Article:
What future for location based services?

Large numbers of drivers in the San Francisco Bay Area avoid "FasTrak" wireless toll paying systems because of fears over data privacy...
Written by Tom Foremski, Contributor

The VC community is very keen on geo location based business models, such as New York's FourSquare. But how much of a future is there for geo based web services?

Much depends on whether users will allow companies to track their locations and the establishments they visit. With Foursquare, every bar, diner, ice cream parlor you check into becomes a semi-public record. Facebook also gives semi-public access to a lot of lifestyle user data.

Insurance companies, or companies offering services to the insurance industry, will start tracking this data because it's valuable. Insurance companies will have a more accurate way of determining risk and rates.

People have had a cavalier attitude towards data privacy because they haven't had a clear feedback loop. But if they see their insurance rates rising because of the geo-data they are inadvertently publishing, they are sure to opt-out of any location based services.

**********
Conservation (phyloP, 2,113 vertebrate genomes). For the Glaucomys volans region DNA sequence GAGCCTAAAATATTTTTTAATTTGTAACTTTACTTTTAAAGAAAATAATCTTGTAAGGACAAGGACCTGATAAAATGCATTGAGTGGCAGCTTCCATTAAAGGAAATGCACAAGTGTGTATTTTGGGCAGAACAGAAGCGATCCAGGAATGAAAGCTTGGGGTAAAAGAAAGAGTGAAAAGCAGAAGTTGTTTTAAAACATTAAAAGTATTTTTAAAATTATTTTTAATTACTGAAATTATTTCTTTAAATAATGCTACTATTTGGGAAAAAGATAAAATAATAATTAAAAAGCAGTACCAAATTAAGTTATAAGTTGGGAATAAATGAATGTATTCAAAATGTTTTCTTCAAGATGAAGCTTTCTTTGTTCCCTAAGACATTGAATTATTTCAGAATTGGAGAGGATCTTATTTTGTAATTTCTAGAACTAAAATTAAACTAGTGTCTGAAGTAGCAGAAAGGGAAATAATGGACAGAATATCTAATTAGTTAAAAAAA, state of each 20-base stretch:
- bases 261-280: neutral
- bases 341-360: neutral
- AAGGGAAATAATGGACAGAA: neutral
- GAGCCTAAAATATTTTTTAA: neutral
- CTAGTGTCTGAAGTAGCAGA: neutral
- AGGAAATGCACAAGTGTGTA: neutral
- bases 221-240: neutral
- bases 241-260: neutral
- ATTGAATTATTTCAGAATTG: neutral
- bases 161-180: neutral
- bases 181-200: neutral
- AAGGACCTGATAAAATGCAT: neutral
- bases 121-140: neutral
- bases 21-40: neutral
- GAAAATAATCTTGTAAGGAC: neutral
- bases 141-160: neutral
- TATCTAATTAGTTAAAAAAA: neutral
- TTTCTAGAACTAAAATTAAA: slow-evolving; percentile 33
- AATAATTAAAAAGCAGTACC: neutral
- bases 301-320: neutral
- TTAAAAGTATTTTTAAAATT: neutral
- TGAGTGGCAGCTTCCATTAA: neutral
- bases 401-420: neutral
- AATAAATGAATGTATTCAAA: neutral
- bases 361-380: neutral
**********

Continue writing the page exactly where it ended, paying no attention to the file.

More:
People already are very suspicious of location based tracking. In the San Francisco Bay Area, there are "FasTrak" lanes that allow cars to use a wireless device to automatically pay bridge tolls. Yet every day, there are hundreds of thousands of cars waiting in long lines, willing to pay an extra dollar -- not to be geo-tagged.

It would seem that the enthusiasm for location based services might be misplaced.

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